Houston Mayor Turner Sylvester Turner on cancer treatment

In an exclusive interview with KHOU 11’s Len Cannon, Mayor Sylvester Turner said he first knew there was an issue when he went to the dentist for a toothache.

HOUSTON — Houston Mayor Sylvester Turner is talking for the first time in detail about his battle with cancer.

Turner, 68, said he lost 17 pounds while going through treatment. He talked about the cancer battle and how his faith helped him along the way.

“The very moment you learned you had cancer, your thought at that moment?” KHOU 11 Anchor Len Cannon asked Turner.

“Well that threw me for a flip,” Turner said.

Everything changed when Turner, who said he has always been healthy, went to the dentist in June for a nagging toothache. The dentist noticed a lump on his jaw and sent him to a specialist.

“’Mayor, I’m going to send you for a biopsy,’” Turner said the dentist told him. “I said, ‘biopsy for what? I got a toothache.’”

The biopsy revealed he had osteosarcoma, a form of bone cancer. One week after his diagnosis, he had a nine-hour surgery at M.D. Anderson, where doctors took bone from his jaw and replaced it with bone from his leg. Eight days in the hospital followed.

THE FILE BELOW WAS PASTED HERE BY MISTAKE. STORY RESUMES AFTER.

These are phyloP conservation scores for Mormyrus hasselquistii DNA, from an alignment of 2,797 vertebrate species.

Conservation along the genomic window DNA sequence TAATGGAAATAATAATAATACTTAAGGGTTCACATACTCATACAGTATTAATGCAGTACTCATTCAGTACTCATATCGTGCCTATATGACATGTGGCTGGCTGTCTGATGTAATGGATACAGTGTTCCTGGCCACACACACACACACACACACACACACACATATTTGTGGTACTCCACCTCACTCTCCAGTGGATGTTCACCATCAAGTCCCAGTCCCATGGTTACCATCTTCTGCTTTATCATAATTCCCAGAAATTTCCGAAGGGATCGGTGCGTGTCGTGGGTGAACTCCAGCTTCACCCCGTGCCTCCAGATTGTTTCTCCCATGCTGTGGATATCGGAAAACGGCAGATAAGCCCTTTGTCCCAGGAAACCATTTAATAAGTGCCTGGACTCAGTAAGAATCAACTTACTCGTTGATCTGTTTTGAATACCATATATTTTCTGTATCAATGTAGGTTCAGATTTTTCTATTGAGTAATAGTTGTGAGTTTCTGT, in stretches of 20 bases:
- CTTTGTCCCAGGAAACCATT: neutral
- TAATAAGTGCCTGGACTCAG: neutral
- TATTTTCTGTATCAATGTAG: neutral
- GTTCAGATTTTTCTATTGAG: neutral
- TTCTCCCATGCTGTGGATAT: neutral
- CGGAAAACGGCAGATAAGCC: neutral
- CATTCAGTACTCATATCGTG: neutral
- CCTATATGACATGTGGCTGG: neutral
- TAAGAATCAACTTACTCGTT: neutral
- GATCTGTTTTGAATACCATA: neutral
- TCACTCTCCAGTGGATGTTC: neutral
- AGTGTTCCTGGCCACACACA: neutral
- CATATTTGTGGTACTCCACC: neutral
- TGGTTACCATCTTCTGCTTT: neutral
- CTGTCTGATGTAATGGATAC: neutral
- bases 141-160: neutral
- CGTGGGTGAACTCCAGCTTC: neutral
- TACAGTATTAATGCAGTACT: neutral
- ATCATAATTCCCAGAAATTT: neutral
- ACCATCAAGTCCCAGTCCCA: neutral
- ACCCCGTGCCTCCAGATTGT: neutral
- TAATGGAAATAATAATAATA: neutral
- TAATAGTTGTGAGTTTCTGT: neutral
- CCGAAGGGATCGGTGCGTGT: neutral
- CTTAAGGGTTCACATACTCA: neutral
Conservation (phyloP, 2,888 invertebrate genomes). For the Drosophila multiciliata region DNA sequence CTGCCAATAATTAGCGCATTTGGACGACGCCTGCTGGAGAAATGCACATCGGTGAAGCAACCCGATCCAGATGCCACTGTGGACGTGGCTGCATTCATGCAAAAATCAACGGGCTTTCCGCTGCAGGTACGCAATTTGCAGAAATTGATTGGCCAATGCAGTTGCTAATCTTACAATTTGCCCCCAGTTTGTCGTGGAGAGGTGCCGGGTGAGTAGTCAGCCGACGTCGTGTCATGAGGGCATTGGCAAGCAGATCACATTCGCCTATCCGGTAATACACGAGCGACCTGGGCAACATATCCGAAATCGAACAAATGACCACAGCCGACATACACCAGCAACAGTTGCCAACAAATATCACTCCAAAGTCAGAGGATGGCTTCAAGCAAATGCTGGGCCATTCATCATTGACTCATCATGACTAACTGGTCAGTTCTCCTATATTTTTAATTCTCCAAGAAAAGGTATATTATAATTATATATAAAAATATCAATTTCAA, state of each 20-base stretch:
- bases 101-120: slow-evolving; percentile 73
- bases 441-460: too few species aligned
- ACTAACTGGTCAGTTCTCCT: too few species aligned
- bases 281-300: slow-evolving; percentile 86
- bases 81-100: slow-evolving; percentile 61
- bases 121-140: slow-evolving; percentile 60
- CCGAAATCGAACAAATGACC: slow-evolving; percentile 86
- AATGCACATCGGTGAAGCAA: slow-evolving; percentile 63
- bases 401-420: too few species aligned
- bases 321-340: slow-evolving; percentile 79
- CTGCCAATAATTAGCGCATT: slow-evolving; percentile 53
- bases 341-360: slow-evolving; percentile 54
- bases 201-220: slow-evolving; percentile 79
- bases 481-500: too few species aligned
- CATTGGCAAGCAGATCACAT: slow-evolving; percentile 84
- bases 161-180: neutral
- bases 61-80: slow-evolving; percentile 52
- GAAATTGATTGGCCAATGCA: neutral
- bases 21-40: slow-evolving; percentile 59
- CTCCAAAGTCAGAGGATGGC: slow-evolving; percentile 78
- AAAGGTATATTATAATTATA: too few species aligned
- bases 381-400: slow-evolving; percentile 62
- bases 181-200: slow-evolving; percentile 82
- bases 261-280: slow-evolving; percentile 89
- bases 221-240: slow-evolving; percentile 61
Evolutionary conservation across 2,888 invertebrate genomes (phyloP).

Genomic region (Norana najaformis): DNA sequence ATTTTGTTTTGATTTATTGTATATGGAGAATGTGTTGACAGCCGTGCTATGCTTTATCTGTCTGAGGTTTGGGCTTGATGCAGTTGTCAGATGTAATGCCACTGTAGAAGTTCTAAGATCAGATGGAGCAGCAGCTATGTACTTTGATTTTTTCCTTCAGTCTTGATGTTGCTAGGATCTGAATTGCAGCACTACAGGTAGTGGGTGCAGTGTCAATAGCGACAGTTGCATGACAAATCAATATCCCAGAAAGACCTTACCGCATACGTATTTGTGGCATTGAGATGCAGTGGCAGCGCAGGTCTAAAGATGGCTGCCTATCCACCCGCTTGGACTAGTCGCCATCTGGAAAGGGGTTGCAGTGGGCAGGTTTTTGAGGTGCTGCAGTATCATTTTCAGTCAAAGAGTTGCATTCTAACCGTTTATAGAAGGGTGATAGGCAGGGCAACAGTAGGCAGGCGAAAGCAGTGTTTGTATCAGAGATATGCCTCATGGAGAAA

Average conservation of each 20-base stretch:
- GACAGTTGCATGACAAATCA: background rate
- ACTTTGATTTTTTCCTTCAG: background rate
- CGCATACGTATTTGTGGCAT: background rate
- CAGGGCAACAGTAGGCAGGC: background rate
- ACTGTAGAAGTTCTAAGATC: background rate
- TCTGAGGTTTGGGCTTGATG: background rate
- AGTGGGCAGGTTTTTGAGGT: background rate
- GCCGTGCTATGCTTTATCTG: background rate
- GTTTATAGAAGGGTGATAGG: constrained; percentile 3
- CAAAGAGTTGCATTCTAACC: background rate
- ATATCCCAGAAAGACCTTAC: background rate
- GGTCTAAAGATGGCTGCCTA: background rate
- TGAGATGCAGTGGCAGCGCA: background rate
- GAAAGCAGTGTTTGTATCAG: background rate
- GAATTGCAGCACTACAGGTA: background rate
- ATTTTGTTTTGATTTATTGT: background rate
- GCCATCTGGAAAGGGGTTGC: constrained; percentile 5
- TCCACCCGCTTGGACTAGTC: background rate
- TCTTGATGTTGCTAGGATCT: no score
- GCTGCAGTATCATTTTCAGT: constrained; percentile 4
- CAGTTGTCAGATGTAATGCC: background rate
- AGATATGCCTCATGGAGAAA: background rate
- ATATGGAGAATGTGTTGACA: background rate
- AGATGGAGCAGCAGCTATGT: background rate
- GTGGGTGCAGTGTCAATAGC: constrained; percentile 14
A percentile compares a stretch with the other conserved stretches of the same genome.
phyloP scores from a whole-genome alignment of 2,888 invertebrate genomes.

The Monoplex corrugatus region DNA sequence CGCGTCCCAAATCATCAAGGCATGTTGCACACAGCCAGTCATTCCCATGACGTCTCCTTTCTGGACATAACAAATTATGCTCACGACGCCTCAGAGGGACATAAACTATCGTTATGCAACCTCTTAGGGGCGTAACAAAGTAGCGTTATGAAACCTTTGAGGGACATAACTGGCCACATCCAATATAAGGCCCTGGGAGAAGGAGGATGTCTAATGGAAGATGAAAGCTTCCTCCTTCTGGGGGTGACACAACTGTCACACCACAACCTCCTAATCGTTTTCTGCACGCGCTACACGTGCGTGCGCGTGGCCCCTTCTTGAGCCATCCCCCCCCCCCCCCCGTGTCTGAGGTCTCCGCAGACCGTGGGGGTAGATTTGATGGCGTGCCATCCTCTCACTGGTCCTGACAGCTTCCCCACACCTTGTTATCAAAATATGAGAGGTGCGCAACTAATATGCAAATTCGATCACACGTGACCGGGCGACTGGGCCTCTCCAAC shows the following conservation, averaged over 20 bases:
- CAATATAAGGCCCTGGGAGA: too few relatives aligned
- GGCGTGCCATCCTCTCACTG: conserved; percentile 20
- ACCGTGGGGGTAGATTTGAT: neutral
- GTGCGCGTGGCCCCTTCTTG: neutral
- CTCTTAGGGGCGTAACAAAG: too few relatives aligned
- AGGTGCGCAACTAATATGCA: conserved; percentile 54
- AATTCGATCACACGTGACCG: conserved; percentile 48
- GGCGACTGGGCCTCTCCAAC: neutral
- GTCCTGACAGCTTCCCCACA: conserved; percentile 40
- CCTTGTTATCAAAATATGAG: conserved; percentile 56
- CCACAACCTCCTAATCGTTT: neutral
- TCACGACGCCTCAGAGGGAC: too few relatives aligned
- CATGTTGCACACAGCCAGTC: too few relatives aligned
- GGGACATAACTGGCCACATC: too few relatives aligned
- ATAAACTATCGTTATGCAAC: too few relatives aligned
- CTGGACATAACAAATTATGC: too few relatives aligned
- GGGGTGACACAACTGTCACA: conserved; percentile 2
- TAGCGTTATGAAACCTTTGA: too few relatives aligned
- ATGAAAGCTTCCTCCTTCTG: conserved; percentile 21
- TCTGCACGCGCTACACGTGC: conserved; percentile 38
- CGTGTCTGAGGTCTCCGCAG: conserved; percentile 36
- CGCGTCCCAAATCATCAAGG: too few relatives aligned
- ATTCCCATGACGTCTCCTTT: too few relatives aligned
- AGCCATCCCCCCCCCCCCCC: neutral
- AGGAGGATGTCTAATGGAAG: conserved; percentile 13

RELATED: What is osteosarcoma? Doctors share insight on type of bone cancer Mayor Turner was treated for

“You know, I wasn’t in a lot of pain,” Turner said. “They asked on a scale of one to 10 (to rate the pain). I said two.”

On Aug. 1, he started six weeks of radiation while continuing to go to city council meetings.

“From a mental and emotional standpoint, it was good for me,” Turner said.

Good for him because he couldn’t see himself sitting around at home. He only told his family and security detail about the treatment.

“The only person on my staff (that knew) was my chief of staff,” he said.

“Council members?” Cannon asked.

“So you are showing up after radiation and nobody knew?” Cannon asked.

“They knew what I told them — I had major oral surgery,” Turner said. “I cannot imagine going through this without my faith. I told the right person who was in charge. I prayed. God knew my journey.”

“The radiation was challenging because I’m claustrophobic,” Turner said.

He had to wear a radiation mask five days a week for six weeks.

“You can’t talk because it’s so tight,” he said.

What helped him? He asked the technicians to play different music in the room.

“You got any gospel around here?” Turner would ask them. “True story. Can you find a gospel station?”

“I said, ‘Turn it up. Turn it up loud enough for me to hear it,” he said.

“It didn’t shake your faith?” Cannon asked Turner.

“It strengthened my faith because who wants to serve a God when in the most vulnerable state you can’t call on him … and he comes through,” Turner said.

President Joe Biden sent Turner a letter offering support through the fight.

RELATED: Mayor Turner diagnosed with bone cancer over the summer

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